Edwards’ older clients recant tales of great telephone interviews that fell flat when they were seen in person. Older applicants often hear that they are “overqualified.” In fact, many companies, says Edwards, most notably hub spots, boast of having a youthful work force with an average age of employees in their 20s.
In a casual kitchen table discussion, Edwards remembers, a bank officer he knew nonchalantly stated he’d never hire anybody over 40, because he wanted to hire “people who will show up on time, don’t get sick and can learn new tasks,” says Edwards. “That’s the attitude some people still have, and it’s totally wrong.”
Another big obstacle to the job search, for older employees, is outdated skills, says Edwards. “This is particularly notable in the New England area, because of our emphasis on high tech,” he says. “You get a lot of older high tech workers who want to leave on their resumes or talk about Cobalt or Windows NT … you’ve got to get training or updating.”
The third biggest challenge, says Edwards, applies to those who have been at one company for decades.
“As a result, they’re not ready for the job search,” he says. Where, in a different era you could walk into a company and introduce yourself and get a job, “things have changed. Networking is how you get the job. A lot of places, they don’t want walk-ins; they want referrals.” And that’s where networking comes into play.
“Most people misunderstand the concept of networking, but it’s how most jobs are found,” says Edwards. “They think it’s begging or asking, ‘do you know anyone?’ It’s relationship building.” Edwards even found in his own experience that one of his networking contacts helped him land a job, overruling human resources.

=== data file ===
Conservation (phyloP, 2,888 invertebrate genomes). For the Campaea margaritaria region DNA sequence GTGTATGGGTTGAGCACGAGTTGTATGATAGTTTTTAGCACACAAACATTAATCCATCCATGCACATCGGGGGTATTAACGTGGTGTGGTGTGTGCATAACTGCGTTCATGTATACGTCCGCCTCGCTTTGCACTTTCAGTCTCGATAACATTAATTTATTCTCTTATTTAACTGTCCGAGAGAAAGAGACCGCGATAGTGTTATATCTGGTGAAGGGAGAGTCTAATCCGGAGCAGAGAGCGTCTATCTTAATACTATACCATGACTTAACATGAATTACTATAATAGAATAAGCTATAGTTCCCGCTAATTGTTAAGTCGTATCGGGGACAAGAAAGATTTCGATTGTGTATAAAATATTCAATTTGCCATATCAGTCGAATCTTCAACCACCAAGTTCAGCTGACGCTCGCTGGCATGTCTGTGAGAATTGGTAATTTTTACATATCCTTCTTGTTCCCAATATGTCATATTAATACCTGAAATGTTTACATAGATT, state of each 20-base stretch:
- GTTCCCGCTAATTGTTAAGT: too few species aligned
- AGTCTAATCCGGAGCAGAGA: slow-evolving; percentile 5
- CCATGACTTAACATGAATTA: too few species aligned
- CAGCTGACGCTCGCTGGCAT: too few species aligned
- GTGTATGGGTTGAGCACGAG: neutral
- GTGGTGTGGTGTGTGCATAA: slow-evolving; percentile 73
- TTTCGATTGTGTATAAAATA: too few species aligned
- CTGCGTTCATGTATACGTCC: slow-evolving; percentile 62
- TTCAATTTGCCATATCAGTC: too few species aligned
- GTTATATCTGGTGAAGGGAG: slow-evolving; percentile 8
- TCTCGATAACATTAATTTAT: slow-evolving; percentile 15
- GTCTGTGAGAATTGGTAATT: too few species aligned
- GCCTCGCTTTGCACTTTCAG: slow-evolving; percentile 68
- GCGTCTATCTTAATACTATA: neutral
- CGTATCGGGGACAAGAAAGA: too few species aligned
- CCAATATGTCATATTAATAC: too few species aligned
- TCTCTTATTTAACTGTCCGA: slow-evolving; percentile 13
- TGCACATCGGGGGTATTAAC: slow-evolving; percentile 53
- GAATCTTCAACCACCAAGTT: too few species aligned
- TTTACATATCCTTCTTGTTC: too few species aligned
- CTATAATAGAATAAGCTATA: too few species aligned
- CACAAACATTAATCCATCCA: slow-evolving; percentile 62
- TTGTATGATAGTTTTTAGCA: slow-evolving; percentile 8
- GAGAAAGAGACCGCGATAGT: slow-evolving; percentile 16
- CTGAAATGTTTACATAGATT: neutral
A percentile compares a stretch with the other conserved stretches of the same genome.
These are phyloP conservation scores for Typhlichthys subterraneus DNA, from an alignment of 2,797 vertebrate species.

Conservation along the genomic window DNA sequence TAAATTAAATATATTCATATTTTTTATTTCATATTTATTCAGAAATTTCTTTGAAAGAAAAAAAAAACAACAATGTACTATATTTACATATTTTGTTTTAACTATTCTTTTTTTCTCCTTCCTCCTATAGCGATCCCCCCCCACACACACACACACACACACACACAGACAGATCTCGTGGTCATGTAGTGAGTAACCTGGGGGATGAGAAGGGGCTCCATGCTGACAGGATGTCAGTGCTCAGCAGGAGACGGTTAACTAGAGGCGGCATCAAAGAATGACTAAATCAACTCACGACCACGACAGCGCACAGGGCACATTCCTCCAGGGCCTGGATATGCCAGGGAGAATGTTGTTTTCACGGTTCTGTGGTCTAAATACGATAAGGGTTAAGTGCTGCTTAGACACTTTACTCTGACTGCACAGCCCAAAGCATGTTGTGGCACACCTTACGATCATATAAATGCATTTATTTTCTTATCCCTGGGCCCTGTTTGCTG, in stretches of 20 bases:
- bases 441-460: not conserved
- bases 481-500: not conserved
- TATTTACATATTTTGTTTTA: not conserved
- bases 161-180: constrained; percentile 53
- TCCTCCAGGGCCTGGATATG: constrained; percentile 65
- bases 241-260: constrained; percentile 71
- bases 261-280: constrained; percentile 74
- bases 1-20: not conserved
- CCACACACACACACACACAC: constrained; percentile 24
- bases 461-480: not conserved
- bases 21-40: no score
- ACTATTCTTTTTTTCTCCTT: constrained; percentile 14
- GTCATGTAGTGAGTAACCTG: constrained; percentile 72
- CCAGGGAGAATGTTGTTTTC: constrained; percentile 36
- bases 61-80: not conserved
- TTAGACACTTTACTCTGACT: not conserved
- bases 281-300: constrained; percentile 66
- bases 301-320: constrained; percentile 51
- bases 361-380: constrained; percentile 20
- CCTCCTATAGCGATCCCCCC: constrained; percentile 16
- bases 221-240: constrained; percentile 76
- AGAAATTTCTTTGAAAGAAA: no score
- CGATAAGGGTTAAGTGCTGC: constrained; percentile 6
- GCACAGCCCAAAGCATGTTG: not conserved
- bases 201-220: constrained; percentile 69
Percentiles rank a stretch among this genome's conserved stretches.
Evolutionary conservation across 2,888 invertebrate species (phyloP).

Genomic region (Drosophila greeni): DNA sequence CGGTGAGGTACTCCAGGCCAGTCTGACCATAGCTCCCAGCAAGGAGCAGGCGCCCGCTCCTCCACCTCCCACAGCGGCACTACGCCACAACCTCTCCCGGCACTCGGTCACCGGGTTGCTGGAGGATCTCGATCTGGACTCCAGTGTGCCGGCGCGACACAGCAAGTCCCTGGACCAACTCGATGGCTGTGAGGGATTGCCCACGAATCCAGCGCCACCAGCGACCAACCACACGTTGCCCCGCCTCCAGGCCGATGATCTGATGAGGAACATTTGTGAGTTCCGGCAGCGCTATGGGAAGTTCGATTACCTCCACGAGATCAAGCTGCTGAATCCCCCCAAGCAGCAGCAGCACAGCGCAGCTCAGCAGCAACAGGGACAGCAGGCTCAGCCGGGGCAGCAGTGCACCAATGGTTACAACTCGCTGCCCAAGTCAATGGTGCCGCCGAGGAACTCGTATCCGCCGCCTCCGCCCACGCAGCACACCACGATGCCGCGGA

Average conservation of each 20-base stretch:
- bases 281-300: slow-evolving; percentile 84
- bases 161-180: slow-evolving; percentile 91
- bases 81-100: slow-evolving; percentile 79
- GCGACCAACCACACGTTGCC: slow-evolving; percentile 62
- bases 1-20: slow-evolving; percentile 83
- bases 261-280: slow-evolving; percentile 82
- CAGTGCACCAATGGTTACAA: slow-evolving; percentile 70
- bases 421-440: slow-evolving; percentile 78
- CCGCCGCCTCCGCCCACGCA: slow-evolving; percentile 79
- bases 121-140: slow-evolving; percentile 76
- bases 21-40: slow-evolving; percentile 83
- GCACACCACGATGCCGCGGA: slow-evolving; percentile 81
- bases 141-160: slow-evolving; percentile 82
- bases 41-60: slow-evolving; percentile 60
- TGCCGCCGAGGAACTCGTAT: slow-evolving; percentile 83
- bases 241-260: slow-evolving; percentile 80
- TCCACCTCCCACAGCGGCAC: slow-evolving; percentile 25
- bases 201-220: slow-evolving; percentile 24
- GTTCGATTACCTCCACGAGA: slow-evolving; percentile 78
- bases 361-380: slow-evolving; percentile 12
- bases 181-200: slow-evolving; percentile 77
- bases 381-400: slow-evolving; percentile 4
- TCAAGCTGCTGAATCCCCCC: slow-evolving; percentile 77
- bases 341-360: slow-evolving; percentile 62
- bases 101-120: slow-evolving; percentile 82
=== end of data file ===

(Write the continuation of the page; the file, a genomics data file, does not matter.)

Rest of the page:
Older job seekers, says the advisor, should also be prepared for a lengthy job search, which can take a toll mentally. “Self-care is critical,” he says.
Edwards says that many older job seekers come in with an objective of seeking a full-time position, and “we must tell them the truth. Last I heard, or read, 40% of jobs are now contract and part-time,” says Edwards. “It does appear that outside of the government, for the most part, that more and more jobs are going to be gig-based. I think (employers) want out of the benefit business.”
So far, Edwards’ attendees have seen success.
“In my two groups alone, something like 17 people have gotten jobs since they’ve started attending. The program definitely has an impact,” he says.
This month, the Franklin 50+ Job Seekers Networking Group will cover “Creating an Elevator Speech,” on Friday, February 14th, and “Creating a LinkedIn Profile” on Friday, February 28th. The group meets from 8:30 a.m. until 11:30 a.m. To register, call Erin Rogers at (508) 520-4945 or email: [email protected]
Sessions at all 17 locations for this Mass Council on Aging program are open to all participants. To see meeting times in other towns, visit https://mcoaonline.com/employment/50-plus-job-seeker-networking-groups/ .